The advert says the signatories are “deeply disturbed by Israel’s illegal occupation of Palestinian land, the intolerable human rights violations that it inflicts on all sections of the Palestinian people, and its apparent determination to resist any feasible settlement”.

In a statement on behalf of the organisers of the boycott, Prof Jonathan Rosenhead, of the London School of Economics, said Israel’s universities were “at the heart of Israel’s violations of international law and oppression of the Palestinian people”.

He said: “These signatures were all collected despite the pressures that can be put on people not to criticise the state of Israel. Now that the invitation to join the commitment is in the public domain, we anticipate many more to join us.”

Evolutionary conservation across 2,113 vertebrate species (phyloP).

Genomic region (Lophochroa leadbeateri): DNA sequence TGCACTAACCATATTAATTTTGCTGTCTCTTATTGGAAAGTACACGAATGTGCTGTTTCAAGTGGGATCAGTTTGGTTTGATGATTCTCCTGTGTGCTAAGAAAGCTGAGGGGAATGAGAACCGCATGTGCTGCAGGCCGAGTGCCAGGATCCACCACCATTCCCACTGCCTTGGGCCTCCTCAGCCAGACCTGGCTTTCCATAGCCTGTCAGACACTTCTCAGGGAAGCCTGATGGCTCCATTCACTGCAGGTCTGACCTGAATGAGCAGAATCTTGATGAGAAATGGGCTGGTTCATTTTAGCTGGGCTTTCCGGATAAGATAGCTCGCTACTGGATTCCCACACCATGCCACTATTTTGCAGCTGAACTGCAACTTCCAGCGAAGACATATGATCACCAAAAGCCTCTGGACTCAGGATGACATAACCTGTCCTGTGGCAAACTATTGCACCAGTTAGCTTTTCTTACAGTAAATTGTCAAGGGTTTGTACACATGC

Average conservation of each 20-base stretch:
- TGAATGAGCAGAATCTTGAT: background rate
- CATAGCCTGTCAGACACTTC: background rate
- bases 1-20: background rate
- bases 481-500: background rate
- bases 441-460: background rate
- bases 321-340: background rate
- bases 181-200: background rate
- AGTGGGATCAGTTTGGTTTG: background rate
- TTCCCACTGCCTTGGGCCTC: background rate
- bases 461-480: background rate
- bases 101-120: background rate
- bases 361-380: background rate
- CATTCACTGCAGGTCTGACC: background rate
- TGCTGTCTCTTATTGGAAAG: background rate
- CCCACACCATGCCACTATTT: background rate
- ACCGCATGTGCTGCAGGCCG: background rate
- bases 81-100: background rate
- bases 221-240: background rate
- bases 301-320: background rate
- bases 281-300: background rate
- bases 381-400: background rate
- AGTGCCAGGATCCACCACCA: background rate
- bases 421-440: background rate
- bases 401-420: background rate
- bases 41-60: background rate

The initiative brought immediate criticism from the British and Israeli governments. The British ambassador to Israel, David Quarrey, said he was “deeply committed” to promoting academic and scientific ties. He added: “As David Cameron has said, the UK government will never allow those who want to boycott Israel to shut down 60 years worth of vibrant exchange and partnership that does so much to make both our countries stronger.”

The Israeli embassy in London published a scathing response to the ad, saying: “Boycott movements only aim to sow hatred and alienation between the sides, rather than promoting coexistence.


“The only path to advancing peace between Israelis and Palestinians passes through the negotiation room. Israel has called time and again for the renewal of talks immediately, without any preconditions. Those who call for a boycott against Israel during a month which saw 45 stabbing attacks – in which more than 100 Israelis were wounded, and 10 were murdered – blatantly ignore the lives of Israelis, and the conditions necessary for peace.”